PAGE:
Guest post by Alan Barbour, MD
(With Lyme disease on the move and making news, we invited Lyme Disease author Dr. Alan Barbour to contribute regular updates to the JHU Press blog in the coming months. His posts will highlight the latest findings on Lyme and other deer tick-associated infections and share insights on diagnosis, treatment, and prevention that are reported in the medical literature and other sources. For more frequent short updates and tips, follow Dr. Barbour on Twitter: @alanbarbour.)
The season of tick-transmitted diseases is well underway in North America and Europe and it is timely to take stock of recent developments. In a new report, the Centers for Disease Control and Prevention (CDC) described the further expansion of Lyme disease through 2012 in the northeastern and north-central United States. During 1993–1997, 65 counties in these regions had a high incidence of Lyme disease. By the 2008–2012 period, the number of high-incidence counties had risen to 260, showing a four-fold increase in the 15 year interval that elapsed after 1997. Between 2009 and 2012 there was a concomitant increase by more than two-fold in the number of cases of Lyme disease acquired in Canada, according to a Canadian government publication. The ecology of Lyme disease is complex, and risk is not easily explained by one or two factors. Nevertheless, the northward expansion of the pathogen and the ticks that transmit it is plausibly accounted for in part by climate change. In general, milder winters allow for greater survival of deer ticks into the spring of the following year.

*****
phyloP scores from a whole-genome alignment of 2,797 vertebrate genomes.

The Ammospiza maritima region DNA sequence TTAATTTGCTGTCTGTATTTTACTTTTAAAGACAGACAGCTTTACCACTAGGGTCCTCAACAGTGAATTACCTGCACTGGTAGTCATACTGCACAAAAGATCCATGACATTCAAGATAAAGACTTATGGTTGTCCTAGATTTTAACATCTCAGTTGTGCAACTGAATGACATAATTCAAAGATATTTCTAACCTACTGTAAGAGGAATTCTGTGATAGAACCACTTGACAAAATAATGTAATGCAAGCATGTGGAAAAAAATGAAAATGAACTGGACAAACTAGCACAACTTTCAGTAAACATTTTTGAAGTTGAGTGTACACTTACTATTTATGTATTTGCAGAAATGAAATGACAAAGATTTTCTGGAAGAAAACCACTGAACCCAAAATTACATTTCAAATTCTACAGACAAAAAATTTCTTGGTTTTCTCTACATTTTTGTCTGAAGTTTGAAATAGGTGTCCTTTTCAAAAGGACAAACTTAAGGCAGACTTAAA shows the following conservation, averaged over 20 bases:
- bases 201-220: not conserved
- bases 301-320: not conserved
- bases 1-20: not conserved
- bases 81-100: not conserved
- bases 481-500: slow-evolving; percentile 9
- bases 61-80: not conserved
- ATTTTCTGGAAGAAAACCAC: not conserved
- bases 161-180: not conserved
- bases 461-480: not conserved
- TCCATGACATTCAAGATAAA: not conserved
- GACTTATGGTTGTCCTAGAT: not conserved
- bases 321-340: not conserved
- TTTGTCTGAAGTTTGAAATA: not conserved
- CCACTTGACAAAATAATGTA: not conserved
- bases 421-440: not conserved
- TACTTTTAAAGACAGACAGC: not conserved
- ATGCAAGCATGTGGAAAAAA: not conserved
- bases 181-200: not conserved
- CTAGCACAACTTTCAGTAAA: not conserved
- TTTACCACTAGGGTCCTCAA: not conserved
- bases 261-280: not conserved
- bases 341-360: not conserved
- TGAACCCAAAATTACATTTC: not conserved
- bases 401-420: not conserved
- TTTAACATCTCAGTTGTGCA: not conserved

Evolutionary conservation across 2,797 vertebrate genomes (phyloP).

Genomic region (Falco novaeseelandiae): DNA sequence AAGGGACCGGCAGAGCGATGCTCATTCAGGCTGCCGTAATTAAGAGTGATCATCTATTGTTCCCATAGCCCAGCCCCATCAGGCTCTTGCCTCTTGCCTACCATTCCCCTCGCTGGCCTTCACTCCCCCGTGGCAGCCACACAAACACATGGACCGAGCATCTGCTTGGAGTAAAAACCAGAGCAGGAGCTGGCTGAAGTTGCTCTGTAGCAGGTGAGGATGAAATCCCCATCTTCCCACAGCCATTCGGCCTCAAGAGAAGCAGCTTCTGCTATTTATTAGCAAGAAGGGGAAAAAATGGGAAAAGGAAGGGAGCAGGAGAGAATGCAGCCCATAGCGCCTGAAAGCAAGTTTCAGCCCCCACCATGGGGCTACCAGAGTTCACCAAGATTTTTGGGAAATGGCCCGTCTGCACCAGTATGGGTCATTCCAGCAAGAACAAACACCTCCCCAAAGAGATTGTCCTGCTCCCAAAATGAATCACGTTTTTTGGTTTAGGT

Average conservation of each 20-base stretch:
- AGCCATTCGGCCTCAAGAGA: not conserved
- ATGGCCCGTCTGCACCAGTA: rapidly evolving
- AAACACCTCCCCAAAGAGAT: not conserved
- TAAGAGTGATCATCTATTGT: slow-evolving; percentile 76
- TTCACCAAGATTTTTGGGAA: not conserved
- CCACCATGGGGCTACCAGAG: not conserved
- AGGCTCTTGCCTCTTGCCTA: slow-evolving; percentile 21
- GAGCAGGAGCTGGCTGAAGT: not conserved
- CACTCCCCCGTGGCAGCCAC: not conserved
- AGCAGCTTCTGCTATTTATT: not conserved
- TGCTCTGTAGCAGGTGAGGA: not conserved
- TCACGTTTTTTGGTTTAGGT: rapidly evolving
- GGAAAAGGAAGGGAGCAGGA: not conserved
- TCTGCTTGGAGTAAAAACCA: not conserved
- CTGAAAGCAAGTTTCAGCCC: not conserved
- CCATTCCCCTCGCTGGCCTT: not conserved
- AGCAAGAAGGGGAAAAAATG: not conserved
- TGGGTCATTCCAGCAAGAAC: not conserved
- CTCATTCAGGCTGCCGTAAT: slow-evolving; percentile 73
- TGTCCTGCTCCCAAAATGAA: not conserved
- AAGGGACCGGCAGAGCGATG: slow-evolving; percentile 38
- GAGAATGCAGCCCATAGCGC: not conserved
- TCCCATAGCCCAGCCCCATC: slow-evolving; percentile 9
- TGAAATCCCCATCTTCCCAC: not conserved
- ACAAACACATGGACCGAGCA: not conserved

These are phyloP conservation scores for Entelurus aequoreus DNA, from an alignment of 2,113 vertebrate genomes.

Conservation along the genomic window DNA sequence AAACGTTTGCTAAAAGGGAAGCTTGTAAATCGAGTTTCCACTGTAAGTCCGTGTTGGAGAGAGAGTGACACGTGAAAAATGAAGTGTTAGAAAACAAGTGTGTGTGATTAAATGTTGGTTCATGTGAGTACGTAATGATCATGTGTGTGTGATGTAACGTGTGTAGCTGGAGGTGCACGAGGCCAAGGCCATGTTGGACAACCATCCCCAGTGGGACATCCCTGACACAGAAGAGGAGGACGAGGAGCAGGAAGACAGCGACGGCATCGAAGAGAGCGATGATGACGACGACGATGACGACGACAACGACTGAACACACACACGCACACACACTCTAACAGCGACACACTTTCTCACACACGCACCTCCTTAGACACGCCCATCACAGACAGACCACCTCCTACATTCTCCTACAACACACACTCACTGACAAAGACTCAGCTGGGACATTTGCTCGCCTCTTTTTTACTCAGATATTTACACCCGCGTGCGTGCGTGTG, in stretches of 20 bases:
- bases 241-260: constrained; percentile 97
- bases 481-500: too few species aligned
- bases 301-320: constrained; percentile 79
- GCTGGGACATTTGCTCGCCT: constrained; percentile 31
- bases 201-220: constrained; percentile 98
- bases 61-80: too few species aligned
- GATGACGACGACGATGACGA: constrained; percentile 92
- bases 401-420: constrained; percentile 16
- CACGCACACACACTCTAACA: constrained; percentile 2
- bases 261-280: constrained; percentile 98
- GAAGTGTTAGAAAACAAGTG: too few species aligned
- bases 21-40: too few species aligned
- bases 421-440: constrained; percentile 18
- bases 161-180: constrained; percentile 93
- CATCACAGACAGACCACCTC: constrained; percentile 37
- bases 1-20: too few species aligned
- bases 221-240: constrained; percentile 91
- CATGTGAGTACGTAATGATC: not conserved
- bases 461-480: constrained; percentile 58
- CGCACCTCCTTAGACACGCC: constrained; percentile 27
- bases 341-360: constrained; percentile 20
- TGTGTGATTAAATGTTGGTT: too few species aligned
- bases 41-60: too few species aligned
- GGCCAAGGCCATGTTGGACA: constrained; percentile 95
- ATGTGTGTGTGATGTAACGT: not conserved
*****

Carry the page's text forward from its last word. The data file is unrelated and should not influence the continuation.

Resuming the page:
The list of human infections transmitted by deer ticks in the eastern and central U.S. includes Lyme disease, anaplasmosis, babesiosis, relapsing fever, and a viral encephalitis. Now a sixth disease has been added. A more simple name may emerge with time, but for now it is awkwardly called “Ehrlichia muris-like agent infection.” So far, reports of these bacteria in humans and deer ticks have only come from Wisconsin and Minnesota, not elsewhere in North America. The bacteria are similar to the agent of anaplasmosis in their dependence on the inside of animal cells for life. The resemblance of the newly-described infection to anaplasmosis extends to shared symptons including fever, headache, and muscles aches, usually without a rash. A major difference from anaplasmosis is the absence of visible Ehrlichia bacteria from blood cells. Because of this, Ehrlichia bacteria cannot be detected by examining blood under the microscope. Although some of the patients with the new infection had underlying deficiencies in their immune systems, these and other patients seem to respond to the tetracycline antibiotic doxycycline, which is also used for treatment of Lyme disease and anaplasmosis. A second type of Ehrlichia bacteria has long been known to cause a similar disease in the southeastern, south-central, and mid-Atlantic U.S. But this form of ehrlichiosis is transmitted by the lone star tick, which is distinguishable in appearance from the deer tick that carries Lyme disease.
Alan G. Barbour, MD, is a professor of medicine and microbiology at the University of California, Irvine School of Medicine, a co-discoverer of the cause of Lyme disease, and a leading Lyme disease researcher. He is the author of Lyme Disease: Why It’s Spreading, How It Makes You Sick, and What to Do about It.